David Bourget (Western Ontario)
David Chalmers (ANU, NYU)
Rafael De Clercq
Jack Alan Reynolds
Learn more about PhilPapers
Philosophica (Belgium) 68 (2):61-87 (2001)
If all the participants in the color ontology debate are naturalists with good sciences on their side, how could color subjectivism win? The apparent reason is that subjectivism is supported by the opponent process theory that is a successful neurophysiological reduction of colors. We will argue that the real reason is the unique reductive methodology of the opponent paradigm. We will undermine subjectivism by arguing against the methodology
|Keywords||Color Epistemology Metaphysics Reductionism Subjectivity|
|Categories||categorize this paper)|
Setup an account with your affiliations in order to access resources via your University's proxy server
Configure custom proxy (use this if your affiliation does not provide a proxy)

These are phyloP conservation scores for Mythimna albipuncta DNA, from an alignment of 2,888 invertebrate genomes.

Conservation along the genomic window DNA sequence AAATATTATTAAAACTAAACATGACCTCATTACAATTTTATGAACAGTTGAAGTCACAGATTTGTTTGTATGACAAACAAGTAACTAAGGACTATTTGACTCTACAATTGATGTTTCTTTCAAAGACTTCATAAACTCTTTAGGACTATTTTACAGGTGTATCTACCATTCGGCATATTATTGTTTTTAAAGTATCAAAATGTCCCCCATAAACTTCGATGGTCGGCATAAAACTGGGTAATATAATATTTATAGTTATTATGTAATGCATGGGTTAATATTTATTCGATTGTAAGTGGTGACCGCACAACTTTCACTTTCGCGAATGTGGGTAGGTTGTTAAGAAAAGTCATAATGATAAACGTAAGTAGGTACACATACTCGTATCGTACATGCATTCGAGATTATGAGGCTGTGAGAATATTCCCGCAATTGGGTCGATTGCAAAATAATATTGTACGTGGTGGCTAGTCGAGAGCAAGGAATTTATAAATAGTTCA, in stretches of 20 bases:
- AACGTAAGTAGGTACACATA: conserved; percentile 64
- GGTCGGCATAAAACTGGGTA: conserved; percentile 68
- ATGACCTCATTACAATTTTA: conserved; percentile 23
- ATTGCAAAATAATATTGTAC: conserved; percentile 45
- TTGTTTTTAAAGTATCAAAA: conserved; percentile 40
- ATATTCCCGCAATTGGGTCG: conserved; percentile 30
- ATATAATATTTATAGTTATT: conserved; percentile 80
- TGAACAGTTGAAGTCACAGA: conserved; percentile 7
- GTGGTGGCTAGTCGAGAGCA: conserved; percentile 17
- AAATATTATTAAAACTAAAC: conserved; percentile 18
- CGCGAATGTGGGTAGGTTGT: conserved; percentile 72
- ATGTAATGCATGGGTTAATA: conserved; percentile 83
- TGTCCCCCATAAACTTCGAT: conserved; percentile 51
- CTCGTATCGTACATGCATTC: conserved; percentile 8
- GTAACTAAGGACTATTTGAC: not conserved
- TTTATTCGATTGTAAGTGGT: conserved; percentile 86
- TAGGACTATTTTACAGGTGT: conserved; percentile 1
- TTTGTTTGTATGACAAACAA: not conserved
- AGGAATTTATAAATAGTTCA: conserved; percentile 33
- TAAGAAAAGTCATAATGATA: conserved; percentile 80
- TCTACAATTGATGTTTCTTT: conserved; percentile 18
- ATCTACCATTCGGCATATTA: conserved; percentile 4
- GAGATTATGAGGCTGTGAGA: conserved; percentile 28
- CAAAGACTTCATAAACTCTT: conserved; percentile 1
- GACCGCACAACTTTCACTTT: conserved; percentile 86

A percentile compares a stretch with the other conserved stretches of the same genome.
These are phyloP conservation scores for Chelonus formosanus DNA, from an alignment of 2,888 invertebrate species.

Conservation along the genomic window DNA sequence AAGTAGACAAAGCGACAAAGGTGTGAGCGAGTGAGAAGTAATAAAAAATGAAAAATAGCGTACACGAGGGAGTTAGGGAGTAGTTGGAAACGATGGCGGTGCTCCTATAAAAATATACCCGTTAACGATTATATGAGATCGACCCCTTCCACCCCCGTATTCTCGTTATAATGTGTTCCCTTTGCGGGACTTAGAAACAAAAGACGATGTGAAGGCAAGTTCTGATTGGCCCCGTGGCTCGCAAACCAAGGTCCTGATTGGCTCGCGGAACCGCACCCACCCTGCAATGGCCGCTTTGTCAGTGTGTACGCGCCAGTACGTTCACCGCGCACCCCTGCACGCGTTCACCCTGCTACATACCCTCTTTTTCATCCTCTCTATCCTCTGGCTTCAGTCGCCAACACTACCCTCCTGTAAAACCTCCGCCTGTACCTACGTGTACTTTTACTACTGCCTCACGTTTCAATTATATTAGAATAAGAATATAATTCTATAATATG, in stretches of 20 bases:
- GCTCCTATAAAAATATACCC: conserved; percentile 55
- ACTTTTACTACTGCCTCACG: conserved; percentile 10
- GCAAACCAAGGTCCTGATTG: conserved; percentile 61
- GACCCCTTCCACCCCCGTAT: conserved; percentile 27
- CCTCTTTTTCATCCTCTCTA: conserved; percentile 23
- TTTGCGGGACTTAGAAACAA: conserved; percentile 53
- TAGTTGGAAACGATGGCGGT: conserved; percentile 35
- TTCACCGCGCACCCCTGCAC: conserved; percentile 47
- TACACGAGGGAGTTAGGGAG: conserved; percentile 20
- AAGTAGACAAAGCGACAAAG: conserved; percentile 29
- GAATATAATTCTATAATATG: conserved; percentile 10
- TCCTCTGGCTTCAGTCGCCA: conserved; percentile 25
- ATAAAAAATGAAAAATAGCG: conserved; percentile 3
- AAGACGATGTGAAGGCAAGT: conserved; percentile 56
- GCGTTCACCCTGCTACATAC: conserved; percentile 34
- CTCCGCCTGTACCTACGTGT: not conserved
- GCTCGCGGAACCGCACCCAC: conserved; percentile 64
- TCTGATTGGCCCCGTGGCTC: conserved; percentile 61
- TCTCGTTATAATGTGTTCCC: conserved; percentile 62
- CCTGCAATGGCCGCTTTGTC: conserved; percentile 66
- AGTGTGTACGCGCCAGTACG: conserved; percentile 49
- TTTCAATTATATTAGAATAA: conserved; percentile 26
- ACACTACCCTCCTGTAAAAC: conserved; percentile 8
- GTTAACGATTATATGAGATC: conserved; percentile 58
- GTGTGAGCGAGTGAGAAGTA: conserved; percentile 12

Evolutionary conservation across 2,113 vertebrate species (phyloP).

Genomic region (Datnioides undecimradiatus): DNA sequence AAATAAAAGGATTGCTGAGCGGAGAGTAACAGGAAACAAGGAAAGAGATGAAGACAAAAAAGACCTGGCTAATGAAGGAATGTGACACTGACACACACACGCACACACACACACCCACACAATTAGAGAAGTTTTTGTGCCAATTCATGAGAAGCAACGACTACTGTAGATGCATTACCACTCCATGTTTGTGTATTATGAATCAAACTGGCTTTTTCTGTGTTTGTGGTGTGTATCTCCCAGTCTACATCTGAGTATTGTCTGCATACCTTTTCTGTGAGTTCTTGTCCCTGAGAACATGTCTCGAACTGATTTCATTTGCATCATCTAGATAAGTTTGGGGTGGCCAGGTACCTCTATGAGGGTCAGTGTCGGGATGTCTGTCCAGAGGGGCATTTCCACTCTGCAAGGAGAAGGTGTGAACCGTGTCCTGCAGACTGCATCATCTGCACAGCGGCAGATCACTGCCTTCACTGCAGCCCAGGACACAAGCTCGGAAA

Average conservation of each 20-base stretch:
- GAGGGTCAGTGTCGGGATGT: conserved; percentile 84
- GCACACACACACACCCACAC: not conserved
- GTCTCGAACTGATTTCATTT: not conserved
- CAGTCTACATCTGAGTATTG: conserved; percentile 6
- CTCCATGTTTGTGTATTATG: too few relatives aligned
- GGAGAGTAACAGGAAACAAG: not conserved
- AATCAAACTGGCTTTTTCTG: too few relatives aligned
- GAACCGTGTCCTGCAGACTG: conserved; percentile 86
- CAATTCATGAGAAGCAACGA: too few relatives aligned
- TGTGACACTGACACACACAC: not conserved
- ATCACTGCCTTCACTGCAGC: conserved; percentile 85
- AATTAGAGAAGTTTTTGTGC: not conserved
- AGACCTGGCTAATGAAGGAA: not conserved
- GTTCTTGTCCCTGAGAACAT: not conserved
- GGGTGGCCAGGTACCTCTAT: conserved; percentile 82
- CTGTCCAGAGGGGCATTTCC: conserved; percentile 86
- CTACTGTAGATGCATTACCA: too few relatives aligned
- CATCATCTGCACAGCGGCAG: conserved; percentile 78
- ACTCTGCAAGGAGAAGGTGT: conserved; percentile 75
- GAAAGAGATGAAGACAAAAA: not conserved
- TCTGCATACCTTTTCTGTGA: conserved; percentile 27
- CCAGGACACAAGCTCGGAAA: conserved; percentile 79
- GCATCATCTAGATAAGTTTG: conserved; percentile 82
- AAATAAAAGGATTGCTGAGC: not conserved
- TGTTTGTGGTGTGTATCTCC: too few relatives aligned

|Through your library|
References found in this work BETA
No references found.
Citations of this work BETA
No citations found.
Similar books and articles
Zoltán Jakab (2001). Commentary on P. W. Ross: The Location Problem for Color Subjectivism. Consciousness and Cognition 10 (1):133-139.
Frank Jackson & Robert Pargetter (1987). An Objectivist's Guide to Subjectivism About Color. Revue Internationale de Philosophie 41:127-141.
Jonathan Cohen (2001). Subjectivism, Physicalism or None of the Above? Comments on Ross's The Location Problem for Color Subjectivism. Consciousness and Cognition 10 (1):94-104.
Mohan Matthen (2010). Color Experience: A Semantic Theory. In Jonathan Cohen & Mohan Matthen (eds.), Color Ontology and Color Science. MIT Press. 67--90.
David M. Rosenthal (2001). Color, Mental Location, and the Visual Field. Consciousness and Cognition 10 (1):85-93.
Mohan P. Matthen (1999). The Disunity of Color. Philosophical Review 108 (1):47-84.
Joseph Levine (2006). Color and Color Experience: Colors as Ways of Appearing. Dialectica 60 (3):269-282.
Peter W. Ross (2001). The Location Problem for Color Subjectivism. Consciousness and Cognition 10 (1):42-58.
Peter W. Ross (2012). Perceived Colors and Perceived Locations: A Problem for Color Subjectivism. American Philosophical Quarterly 49 (2):125-138.
Added to index2009-01-28
Total downloads4 ( #272,063 of 1,140,016 )
Recent downloads (6 months)2 ( #92,708 of 1,140,016 )
How can I increase my downloads?